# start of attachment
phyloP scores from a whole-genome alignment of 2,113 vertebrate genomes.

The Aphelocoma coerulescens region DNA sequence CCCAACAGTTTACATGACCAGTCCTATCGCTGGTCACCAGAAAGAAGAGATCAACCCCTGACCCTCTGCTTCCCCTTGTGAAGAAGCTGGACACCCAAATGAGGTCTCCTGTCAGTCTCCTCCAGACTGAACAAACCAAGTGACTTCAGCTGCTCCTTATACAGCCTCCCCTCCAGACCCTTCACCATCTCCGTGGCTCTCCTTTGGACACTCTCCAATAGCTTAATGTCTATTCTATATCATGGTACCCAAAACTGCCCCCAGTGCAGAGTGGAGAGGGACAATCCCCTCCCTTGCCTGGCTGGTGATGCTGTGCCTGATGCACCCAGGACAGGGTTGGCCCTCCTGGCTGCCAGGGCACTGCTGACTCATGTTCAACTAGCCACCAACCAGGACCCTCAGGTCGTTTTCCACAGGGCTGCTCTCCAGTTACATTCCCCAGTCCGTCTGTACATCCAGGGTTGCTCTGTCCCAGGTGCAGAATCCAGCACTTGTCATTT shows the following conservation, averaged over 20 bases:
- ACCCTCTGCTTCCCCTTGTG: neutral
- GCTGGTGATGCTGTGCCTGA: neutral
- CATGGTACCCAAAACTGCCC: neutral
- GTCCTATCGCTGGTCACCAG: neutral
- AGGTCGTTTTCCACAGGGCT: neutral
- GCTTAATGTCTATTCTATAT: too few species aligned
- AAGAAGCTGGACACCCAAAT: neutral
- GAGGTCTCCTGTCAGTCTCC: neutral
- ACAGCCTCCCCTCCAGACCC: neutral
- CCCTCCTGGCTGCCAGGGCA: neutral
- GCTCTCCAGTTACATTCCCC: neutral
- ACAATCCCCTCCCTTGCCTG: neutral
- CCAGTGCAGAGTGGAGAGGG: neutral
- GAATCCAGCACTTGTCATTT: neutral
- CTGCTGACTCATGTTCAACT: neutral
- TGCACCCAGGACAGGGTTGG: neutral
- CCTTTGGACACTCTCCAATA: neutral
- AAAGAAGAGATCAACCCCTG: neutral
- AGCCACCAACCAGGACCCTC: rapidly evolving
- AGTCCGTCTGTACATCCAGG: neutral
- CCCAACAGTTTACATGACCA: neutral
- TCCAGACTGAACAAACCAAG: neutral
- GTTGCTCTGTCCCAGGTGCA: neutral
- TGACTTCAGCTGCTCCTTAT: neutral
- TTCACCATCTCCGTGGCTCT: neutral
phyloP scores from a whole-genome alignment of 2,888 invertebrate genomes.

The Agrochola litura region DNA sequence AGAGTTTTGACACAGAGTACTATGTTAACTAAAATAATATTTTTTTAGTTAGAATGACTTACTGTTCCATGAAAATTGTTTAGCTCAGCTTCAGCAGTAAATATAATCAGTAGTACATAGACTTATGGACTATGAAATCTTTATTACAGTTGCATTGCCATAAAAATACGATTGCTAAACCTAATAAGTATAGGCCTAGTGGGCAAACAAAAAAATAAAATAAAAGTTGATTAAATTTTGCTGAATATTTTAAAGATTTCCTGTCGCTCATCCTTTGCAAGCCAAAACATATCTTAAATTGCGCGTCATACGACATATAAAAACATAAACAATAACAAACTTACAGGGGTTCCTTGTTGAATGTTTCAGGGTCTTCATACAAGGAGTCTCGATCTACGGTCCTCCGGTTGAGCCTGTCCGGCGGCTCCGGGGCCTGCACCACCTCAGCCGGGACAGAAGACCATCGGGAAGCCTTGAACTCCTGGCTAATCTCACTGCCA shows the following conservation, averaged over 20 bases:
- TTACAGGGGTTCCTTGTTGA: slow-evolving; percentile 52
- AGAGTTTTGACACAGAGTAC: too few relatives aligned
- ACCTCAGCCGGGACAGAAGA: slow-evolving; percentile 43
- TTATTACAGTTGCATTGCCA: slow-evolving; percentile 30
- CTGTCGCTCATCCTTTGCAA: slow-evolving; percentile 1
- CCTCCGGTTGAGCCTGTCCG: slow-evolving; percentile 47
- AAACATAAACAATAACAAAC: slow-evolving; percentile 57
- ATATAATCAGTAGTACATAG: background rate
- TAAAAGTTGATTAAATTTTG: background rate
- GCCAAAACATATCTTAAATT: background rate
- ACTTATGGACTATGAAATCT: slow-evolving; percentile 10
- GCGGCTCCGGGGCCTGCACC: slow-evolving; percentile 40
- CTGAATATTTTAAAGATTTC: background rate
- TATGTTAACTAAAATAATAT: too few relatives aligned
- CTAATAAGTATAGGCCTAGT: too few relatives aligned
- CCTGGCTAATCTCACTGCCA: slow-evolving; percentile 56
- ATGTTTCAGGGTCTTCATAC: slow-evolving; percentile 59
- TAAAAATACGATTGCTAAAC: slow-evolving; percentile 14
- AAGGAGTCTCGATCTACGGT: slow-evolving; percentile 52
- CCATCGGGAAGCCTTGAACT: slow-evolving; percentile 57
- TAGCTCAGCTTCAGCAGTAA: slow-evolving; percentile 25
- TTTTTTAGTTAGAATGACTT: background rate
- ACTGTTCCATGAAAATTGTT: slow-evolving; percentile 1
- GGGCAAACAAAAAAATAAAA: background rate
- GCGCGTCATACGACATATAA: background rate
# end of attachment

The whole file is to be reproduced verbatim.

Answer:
phyloP scores from a whole-genome alignment of 2,113 vertebrate genomes.

The Aphelocoma coerulescens region DNA sequence CCCAACAGTTTACATGACCAGTCCTATCGCTGGTCACCAGAAAGAAGAGATCAACCCCTGACCCTCTGCTTCCCCTTGTGAAGAAGCTGGACACCCAAATGAGGTCTCCTGTCAGTCTCCTCCAGACTGAACAAACCAAGTGACTTCAGCTGCTCCTTATACAGCCTCCCCTCCAGACCCTTCACCATCTCCGTGGCTCTCCTTTGGACACTCTCCAATAGCTTAATGTCTATTCTATATCATGGTACCCAAAACTGCCCCCAGTGCAGAGTGGAGAGGGACAATCCCCTCCCTTGCCTGGCTGGTGATGCTGTGCCTGATGCACCCAGGACAGGGTTGGCCCTCCTGGCTGCCAGGGCACTGCTGACTCATGTTCAACTAGCCACCAACCAGGACCCTCAGGTCGTTTTCCACAGGGCTGCTCTCCAGTTACATTCCCCAGTCCGTCTGTACATCCAGGGTTGCTCTGTCCCAGGTGCAGAATCCAGCACTTGTCATTT shows the following conservation, averaged over 20 bases:
- ACCCTCTGCTTCCCCTTGTG: neutral
- GCTGGTGATGCTGTGCCTGA: neutral
- CATGGTACCCAAAACTGCCC: neutral
- GTCCTATCGCTGGTCACCAG: neutral
- AGGTCGTTTTCCACAGGGCT: neutral
- GCTTAATGTCTATTCTATAT: too few species aligned
- AAGAAGCTGGACACCCAAAT: neutral
- GAGGTCTCCTGTCAGTCTCC: neutral
- ACAGCCTCCCCTCCAGACCC: neutral
- CCCTCCTGGCTGCCAGGGCA: neutral
- GCTCTCCAGTTACATTCCCC: neutral
- ACAATCCCCTCCCTTGCCTG: neutral
- CCAGTGCAGAGTGGAGAGGG: neutral
- GAATCCAGCACTTGTCATTT: neutral
- CTGCTGACTCATGTTCAACT: neutral
- TGCACCCAGGACAGGGTTGG: neutral
- CCTTTGGACACTCTCCAATA: neutral
- AAAGAAGAGATCAACCCCTG: neutral
- AGCCACCAACCAGGACCCTC: rapidly evolving
- AGTCCGTCTGTACATCCAGG: neutral
- CCCAACAGTTTACATGACCA: neutral
- TCCAGACTGAACAAACCAAG: neutral
- GTTGCTCTGTCCCAGGTGCA: neutral
- TGACTTCAGCTGCTCCTTAT: neutral
- TTCACCATCTCCGTGGCTCT: neutral
phyloP scores from a whole-genome alignment of 2,888 invertebrate genomes.

The Agrochola litura region DNA sequence AGAGTTTTGACACAGAGTACTATGTTAACTAAAATAATATTTTTTTAGTTAGAATGACTTACTGTTCCATGAAAATTGTTTAGCTCAGCTTCAGCAGTAAATATAATCAGTAGTACATAGACTTATGGACTATGAAATCTTTATTACAGTTGCATTGCCATAAAAATACGATTGCTAAACCTAATAAGTATAGGCCTAGTGGGCAAACAAAAAAATAAAATAAAAGTTGATTAAATTTTGCTGAATATTTTAAAGATTTCCTGTCGCTCATCCTTTGCAAGCCAAAACATATCTTAAATTGCGCGTCATACGACATATAAAAACATAAACAATAACAAACTTACAGGGGTTCCTTGTTGAATGTTTCAGGGTCTTCATACAAGGAGTCTCGATCTACGGTCCTCCGGTTGAGCCTGTCCGGCGGCTCCGGGGCCTGCACCACCTCAGCCGGGACAGAAGACCATCGGGAAGCCTTGAACTCCTGGCTAATCTCACTGCCA shows the following conservation, averaged over 20 bases:
- TTACAGGGGTTCCTTGTTGA: slow-evolving; percentile 52
- AGAGTTTTGACACAGAGTAC: too few relatives aligned
- ACCTCAGCCGGGACAGAAGA: slow-evolving; percentile 43
- TTATTACAGTTGCATTGCCA: slow-evolving; percentile 30
- CTGTCGCTCATCCTTTGCAA: slow-evolving; percentile 1
- CCTCCGGTTGAGCCTGTCCG: slow-evolving; percentile 47
- AAACATAAACAATAACAAAC: slow-evolving; percentile 57
- ATATAATCAGTAGTACATAG: background rate
- TAAAAGTTGATTAAATTTTG: background rate
- GCCAAAACATATCTTAAATT: background rate
- ACTTATGGACTATGAAATCT: slow-evolving; percentile 10
- GCGGCTCCGGGGCCTGCACC: slow-evolving; percentile 40
- CTGAATATTTTAAAGATTTC: background rate
- TATGTTAACTAAAATAATAT: too few relatives aligned
- CTAATAAGTATAGGCCTAGT: too few relatives aligned
- CCTGGCTAATCTCACTGCCA: slow-evolving; percentile 56
- ATGTTTCAGGGTCTTCATAC: slow-evolving; percentile 59
- TAAAAATACGATTGCTAAAC: slow-evolving; percentile 14
- AAGGAGTCTCGATCTACGGT: slow-evolving; percentile 52
- CCATCGGGAAGCCTTGAACT: slow-evolving; percentile 57
- TAGCTCAGCTTCAGCAGTAA: slow-evolving; percentile 25
- TTTTTTAGTTAGAATGACTT: background rate
- ACTGTTCCATGAAAATTGTT: slow-evolving; percentile 1
- GGGCAAACAAAAAAATAAAA: background rate
- GCGCGTCATACGACATATAA: background rate